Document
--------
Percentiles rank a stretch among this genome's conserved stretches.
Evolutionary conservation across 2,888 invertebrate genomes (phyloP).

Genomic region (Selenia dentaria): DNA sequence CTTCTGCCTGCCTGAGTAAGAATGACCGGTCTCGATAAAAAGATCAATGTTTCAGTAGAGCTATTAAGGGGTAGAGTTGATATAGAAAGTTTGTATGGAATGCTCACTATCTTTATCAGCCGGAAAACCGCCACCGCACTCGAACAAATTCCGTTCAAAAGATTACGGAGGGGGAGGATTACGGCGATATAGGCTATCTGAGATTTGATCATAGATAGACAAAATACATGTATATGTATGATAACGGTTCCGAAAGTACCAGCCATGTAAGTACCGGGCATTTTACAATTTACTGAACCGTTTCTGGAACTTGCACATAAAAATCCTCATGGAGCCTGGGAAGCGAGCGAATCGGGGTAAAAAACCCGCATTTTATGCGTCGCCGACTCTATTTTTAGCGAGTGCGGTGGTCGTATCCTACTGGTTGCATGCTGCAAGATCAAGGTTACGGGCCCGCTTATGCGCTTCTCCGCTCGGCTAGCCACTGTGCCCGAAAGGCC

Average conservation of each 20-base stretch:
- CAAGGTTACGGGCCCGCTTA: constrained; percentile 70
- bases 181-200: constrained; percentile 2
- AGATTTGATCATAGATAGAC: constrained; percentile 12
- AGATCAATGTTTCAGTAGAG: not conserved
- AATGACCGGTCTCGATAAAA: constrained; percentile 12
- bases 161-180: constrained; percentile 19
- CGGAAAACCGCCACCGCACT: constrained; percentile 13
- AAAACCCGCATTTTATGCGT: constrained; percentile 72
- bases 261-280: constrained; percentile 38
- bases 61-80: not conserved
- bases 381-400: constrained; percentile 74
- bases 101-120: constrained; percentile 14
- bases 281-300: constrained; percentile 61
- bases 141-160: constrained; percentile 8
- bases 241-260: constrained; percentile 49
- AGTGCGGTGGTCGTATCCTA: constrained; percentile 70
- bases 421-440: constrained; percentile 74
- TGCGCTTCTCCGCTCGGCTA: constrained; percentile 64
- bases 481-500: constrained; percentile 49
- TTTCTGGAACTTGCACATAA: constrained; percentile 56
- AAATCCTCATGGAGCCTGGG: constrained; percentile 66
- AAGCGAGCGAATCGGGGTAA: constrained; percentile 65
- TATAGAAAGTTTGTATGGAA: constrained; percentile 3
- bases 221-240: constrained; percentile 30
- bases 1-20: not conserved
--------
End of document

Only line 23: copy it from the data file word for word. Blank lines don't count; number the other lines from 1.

- bases 481-500: constrained; percentile 49